FAQ - Frequently Asked Questions

Q - I heard that chlorine can be an irritant and may even be toxic in certain situations. What about chlorine safety considerations?

A - During the last century, in the United States and abroad, chlorine gas has been proven to be a safe and most effective way to disinfect water supplies. The practice of chlorinating public drinking and waste water has been one of the most profound positive steps forward in assuring overall public good health. In fact, an article in Life Magazines' Fall, 1997 Millennium Issue reports "water purification" as ranking 46th in the top 100 advances of the past 1000 years; ahead of other major health-related achievements such as the discovery of DNA, X-rays and anesthetics.

Chlorine gas is not considered to be toxic, but it is a respiratory, eye, and possible skin irritant. It can cause breathing difficulties and even suffocation in very high concentrations.

Chlorine is not explosive or flammable, but can support combustion. There is no question that all forms of chlorine must be used and handled with appropriate knowledge, care, and respect in order to eliminate the potential for unsafe conditions.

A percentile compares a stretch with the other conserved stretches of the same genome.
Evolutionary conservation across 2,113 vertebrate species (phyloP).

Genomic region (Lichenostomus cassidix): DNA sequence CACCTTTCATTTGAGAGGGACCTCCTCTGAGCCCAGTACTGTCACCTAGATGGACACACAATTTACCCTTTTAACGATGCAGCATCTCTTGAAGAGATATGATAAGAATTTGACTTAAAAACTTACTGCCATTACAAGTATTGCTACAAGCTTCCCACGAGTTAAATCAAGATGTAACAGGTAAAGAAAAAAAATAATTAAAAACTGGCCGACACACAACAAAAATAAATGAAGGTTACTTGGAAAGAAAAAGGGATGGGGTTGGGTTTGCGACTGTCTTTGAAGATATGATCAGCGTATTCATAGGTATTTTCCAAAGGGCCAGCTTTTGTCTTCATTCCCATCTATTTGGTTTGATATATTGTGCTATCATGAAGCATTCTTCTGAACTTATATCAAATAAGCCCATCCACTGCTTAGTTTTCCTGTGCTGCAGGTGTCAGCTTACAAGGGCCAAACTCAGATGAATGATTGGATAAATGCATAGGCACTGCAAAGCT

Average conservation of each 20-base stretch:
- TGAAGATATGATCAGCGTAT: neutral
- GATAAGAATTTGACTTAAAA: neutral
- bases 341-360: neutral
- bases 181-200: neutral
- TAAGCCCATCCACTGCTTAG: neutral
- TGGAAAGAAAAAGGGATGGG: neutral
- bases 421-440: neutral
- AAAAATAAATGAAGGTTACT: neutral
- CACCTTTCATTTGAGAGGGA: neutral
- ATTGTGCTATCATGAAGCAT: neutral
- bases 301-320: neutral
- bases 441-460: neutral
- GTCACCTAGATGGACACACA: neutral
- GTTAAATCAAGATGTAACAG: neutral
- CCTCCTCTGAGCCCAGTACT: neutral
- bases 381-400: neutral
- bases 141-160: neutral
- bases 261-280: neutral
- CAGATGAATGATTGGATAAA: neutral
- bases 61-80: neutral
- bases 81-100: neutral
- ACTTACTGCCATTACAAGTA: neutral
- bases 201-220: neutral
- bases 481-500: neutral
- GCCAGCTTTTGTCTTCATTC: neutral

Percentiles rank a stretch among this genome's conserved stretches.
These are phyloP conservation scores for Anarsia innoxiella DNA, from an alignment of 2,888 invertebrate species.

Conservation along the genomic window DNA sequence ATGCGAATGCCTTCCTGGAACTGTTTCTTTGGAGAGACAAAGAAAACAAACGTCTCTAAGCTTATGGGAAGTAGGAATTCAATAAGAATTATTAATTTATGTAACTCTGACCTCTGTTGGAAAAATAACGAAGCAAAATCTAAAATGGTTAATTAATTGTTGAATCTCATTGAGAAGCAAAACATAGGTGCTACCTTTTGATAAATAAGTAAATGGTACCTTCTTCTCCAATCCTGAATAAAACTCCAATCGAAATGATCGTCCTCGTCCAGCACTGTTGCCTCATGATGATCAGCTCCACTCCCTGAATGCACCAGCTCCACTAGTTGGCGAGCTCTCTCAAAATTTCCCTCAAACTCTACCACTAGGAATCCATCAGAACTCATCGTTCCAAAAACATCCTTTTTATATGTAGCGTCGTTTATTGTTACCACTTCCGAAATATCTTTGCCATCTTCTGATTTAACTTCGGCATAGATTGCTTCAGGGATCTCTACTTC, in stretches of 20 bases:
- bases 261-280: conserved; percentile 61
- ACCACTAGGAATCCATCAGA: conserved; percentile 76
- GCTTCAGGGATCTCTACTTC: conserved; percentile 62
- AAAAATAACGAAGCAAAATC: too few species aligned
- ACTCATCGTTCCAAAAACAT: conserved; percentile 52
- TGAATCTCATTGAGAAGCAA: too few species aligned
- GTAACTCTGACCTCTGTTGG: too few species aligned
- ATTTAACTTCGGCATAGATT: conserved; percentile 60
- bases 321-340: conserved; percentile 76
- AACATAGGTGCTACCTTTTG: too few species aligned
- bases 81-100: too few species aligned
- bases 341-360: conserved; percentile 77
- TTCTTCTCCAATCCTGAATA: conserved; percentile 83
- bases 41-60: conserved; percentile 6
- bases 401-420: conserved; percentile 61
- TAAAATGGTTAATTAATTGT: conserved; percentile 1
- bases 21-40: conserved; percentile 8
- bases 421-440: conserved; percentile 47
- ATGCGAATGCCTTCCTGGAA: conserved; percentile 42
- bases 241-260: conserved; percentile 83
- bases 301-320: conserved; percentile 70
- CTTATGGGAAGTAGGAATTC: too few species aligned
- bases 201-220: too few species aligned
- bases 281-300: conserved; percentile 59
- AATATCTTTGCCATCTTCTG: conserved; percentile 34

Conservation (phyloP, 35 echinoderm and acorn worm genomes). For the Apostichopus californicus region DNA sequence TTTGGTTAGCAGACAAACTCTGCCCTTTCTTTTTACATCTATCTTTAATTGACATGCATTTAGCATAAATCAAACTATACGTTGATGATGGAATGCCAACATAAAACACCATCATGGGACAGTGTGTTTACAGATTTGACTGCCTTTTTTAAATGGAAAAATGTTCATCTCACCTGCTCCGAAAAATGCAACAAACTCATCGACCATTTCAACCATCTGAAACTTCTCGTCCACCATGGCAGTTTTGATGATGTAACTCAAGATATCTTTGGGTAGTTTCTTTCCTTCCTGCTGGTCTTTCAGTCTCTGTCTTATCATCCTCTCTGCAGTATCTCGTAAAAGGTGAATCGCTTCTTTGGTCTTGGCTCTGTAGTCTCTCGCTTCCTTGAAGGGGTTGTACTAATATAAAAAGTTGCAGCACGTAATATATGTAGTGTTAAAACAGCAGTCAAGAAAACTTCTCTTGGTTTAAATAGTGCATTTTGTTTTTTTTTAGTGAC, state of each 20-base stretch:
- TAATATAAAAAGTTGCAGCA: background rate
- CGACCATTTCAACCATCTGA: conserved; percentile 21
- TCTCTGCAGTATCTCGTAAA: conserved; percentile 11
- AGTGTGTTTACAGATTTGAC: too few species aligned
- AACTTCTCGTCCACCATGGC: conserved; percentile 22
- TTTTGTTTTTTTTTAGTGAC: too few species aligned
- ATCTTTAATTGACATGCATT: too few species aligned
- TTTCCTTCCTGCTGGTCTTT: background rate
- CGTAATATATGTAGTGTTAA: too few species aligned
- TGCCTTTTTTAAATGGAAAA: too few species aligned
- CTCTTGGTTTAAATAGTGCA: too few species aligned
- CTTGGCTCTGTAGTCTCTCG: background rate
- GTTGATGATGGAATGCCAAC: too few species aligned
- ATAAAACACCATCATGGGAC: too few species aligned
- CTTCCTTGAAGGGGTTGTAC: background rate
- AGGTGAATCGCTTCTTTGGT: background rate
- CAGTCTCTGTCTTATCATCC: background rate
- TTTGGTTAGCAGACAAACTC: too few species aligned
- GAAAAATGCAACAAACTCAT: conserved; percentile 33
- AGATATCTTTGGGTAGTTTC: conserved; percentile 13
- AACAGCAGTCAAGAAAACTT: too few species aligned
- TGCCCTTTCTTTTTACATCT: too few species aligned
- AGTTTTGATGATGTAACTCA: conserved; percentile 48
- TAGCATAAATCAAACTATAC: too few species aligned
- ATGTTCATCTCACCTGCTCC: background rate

Chlorine gas is easy to visually identify because it is yellowish or green in color and is considerably denser then air. Therefore, the gas will sink into low-lying places, allowing one to see it and escape. Because of the density and expansion factors, chlorine containers should never be placed in direct sunlight or exposed to other direct or indirect heating sources!

Chlorine should never be put in the proximity of large quantities of ammonia, since the two can react violently.
It should also be noted that chlorine is corrosive to many common metals and other substances.

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